at the movies: avengers: age of ultron

You all know what happened yesterday. Avengers: Age of Ultron, the latest epic superhero blockbuster in the series of low-to-middlebrow epic superhero blockbusters (and one weird little TV show) we know fondly as the Marvel Cinematic Universe, opened in the US. And I went to see it. I like the MCU, or most of it, anyway, and I went to this movie expecting to like it, and I did. If you are reading this to find a serious consideration of Age of Ultron as a film, in the context of the profound works the cinema as a medium has given to the world, please don’t bother. I don’t confuse liking a piece of pop entertainment with admiring a great work of art, but I do think there is a place for both experiences in the life of a reasonably intelligent person. So don’t harsh on my not-at-all guilty pleasures, man.

Some of the MCU series are better than others. I would argue that the first Iron Man and the period piece Captain America: the First Avenger are actually very good movies by any standard, assuming you have a taste for fantasy adventure in general. Many of the others (Iron Man 2, The Avengers, Winter Soldier, and last summer’s delightful oddity, Guardians of the Galaxy) are perhaps less essentially good but are still first class entertainments. I am not sure yet whether I will end up putting Age of Ultron on this second list, but it is a possible candidate with a fair amount of meat on it.

Before we get to the spoilers and MCU fan-fun, will this movie appeal it all to people who aren’t fans of Marvelworld and/or superhero movies? Yes, I think it will, to some. Fans of heavy action and special effects, especially motion capture, will eat it up. The Hulk is worlds better realized than he was the last time we saw him. Which leads to the second group of people who will want to see Ultron: fans of that very fine actor, Mark Ruffalo. The new effects enable him to play the Hulk as well as Bruce Banner, who he played so superbly in The Avengers. This double performance is by far the best thing in the movie. (Yes, previous installments have been all about Robert Downey Junior’s wonderful Tony Stark, and there is plenty of excellent Tony here as well, but his best scenes are all with Bruce and that’s Ruffalo’s doing.) Fans of Jeremy Renner and James Spader will also like this film. Renner’s solid and very human Hawkeye is the heart of the story. And James Spader playing a sarcastic robot who thinks he’s a god, and who may actually almost be one, is enough to make a dog laugh.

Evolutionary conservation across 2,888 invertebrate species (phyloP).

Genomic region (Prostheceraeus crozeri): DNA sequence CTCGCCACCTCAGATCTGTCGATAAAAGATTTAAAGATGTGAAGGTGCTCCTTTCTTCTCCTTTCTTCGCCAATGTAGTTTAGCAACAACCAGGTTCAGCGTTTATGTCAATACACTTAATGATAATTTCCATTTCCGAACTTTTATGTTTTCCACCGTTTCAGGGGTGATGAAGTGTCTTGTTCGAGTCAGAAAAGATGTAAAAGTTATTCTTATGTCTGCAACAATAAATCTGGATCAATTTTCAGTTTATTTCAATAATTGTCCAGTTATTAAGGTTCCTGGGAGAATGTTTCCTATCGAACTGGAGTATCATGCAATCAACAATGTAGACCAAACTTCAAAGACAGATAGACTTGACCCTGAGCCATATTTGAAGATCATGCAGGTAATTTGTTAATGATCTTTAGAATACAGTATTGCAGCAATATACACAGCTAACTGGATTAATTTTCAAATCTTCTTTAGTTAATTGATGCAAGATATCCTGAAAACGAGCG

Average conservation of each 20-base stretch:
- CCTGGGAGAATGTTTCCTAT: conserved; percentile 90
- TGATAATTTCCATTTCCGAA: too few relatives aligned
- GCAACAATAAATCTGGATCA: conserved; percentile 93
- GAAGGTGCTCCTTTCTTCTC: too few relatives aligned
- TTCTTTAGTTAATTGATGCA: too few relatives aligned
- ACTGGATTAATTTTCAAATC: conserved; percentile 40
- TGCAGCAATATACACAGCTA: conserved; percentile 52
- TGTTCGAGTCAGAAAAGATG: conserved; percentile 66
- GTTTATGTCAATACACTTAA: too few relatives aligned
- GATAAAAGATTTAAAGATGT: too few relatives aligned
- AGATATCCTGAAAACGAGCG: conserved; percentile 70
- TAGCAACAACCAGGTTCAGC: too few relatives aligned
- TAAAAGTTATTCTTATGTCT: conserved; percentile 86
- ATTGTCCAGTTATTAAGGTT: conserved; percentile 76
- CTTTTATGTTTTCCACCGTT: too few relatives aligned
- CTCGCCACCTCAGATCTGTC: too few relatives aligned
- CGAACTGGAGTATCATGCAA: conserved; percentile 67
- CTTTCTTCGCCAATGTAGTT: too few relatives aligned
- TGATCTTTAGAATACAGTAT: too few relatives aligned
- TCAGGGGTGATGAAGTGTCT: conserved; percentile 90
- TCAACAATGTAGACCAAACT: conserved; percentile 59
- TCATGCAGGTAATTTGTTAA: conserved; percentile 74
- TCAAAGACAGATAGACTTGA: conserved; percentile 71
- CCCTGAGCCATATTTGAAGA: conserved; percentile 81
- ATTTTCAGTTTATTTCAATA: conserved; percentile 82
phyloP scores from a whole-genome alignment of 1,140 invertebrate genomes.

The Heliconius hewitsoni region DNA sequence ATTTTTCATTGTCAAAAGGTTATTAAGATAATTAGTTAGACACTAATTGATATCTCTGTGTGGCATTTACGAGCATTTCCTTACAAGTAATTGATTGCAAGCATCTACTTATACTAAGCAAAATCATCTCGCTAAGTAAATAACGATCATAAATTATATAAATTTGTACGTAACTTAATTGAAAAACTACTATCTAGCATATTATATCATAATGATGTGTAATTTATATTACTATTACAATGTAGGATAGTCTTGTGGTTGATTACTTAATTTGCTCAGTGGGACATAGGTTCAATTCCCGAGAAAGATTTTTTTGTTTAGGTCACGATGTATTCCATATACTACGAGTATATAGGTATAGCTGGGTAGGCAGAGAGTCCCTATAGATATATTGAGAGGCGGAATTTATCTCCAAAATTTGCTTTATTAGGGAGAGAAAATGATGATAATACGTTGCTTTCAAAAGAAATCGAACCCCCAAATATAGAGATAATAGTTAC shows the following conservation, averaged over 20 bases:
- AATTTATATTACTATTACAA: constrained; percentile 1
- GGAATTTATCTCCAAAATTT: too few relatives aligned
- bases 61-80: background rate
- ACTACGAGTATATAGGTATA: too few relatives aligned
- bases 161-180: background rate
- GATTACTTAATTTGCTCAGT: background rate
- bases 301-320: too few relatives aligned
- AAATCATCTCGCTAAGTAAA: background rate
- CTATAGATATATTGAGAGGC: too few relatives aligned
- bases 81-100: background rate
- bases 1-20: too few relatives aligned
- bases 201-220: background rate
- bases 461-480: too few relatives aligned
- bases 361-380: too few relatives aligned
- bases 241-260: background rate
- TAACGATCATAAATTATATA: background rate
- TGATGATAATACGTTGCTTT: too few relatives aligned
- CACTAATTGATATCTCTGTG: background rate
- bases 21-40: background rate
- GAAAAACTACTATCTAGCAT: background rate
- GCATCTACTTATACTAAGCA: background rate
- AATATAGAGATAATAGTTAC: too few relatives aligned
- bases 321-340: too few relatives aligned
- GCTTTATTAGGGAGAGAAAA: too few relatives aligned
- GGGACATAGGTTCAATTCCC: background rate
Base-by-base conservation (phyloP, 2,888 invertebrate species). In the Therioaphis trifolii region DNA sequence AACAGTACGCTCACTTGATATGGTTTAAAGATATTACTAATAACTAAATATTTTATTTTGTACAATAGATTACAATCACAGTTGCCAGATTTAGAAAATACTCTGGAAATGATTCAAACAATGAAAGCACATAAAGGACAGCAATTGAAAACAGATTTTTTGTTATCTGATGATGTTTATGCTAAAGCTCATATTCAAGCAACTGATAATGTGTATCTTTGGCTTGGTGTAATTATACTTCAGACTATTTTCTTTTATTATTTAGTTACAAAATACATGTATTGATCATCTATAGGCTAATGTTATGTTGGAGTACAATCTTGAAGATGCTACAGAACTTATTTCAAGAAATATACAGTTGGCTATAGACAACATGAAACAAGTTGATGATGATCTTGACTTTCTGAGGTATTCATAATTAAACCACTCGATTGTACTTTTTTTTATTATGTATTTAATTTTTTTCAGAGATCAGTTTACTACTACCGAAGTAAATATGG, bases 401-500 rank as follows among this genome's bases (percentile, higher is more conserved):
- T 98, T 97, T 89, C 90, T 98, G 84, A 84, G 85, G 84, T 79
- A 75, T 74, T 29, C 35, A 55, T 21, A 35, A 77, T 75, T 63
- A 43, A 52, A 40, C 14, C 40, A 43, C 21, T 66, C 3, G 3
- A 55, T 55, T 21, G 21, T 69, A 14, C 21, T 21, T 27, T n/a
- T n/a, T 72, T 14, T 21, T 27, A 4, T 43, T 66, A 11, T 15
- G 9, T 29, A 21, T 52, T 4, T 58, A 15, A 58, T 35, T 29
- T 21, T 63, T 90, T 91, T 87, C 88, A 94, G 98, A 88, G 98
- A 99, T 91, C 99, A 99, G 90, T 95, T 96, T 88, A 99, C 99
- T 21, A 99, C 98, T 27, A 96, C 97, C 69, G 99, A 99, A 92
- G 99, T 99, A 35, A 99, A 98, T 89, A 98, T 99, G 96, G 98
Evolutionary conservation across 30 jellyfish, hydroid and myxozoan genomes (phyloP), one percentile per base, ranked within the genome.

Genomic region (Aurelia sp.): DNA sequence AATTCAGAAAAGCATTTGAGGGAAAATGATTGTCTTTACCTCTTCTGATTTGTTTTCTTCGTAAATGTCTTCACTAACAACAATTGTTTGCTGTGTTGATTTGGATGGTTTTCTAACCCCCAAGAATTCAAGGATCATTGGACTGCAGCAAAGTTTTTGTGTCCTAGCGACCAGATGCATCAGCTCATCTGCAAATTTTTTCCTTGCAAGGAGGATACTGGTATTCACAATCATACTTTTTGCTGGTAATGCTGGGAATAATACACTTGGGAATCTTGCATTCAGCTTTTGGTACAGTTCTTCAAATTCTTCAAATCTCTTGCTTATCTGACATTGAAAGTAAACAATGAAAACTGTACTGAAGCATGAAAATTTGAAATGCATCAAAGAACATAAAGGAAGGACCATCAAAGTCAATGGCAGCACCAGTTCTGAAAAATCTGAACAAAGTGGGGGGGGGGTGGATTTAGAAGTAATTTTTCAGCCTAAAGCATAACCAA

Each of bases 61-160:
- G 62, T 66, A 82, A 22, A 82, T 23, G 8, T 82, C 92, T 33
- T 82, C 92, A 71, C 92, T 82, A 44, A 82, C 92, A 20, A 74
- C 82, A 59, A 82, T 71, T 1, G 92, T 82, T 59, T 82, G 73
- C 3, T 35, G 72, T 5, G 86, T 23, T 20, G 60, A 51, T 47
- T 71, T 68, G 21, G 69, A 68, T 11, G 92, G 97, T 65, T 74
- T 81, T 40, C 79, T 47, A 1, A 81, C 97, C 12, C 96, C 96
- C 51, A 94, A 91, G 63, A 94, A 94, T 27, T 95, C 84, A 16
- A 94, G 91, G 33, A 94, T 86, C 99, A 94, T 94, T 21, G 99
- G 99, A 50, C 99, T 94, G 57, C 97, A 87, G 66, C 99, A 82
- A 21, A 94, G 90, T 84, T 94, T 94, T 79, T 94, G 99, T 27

Everything else is behind the cut. Please, don’t click if you plan to see the movie and haven’t done so. It’s really better to be surprised by some of this. First of all, I am personally very happy because I got what I wanted out of Age of Ultron. Ever since I found out that the latest Avengers movie was going to tell the MCU version of the story of Ultron, I was hoping that meant we’d have the Vision added to the cast. The Vision is one of my favorite Marvel characters, and I’ve always wanted to see him interpreted in the MCU.  And here he is. He is played by Paul Bettany, who has always voiced JARVIS, his makeup and costume are exactly right (very Kirbyesque), and he is just in general an excellent Vision. And it comes in handy to have him, since he’s about the only being who can stop Ultron.

Second, (and probably “finally”) it’s all Tony Stark’s fault. The whole world changing, city destroying, sarcastic god-bot Ultron mess is a direct result of one of Tony’s “good” ideas. We always knew that Tony was going to go too far some day with that prideful assumption of his that being a genius means he knows best.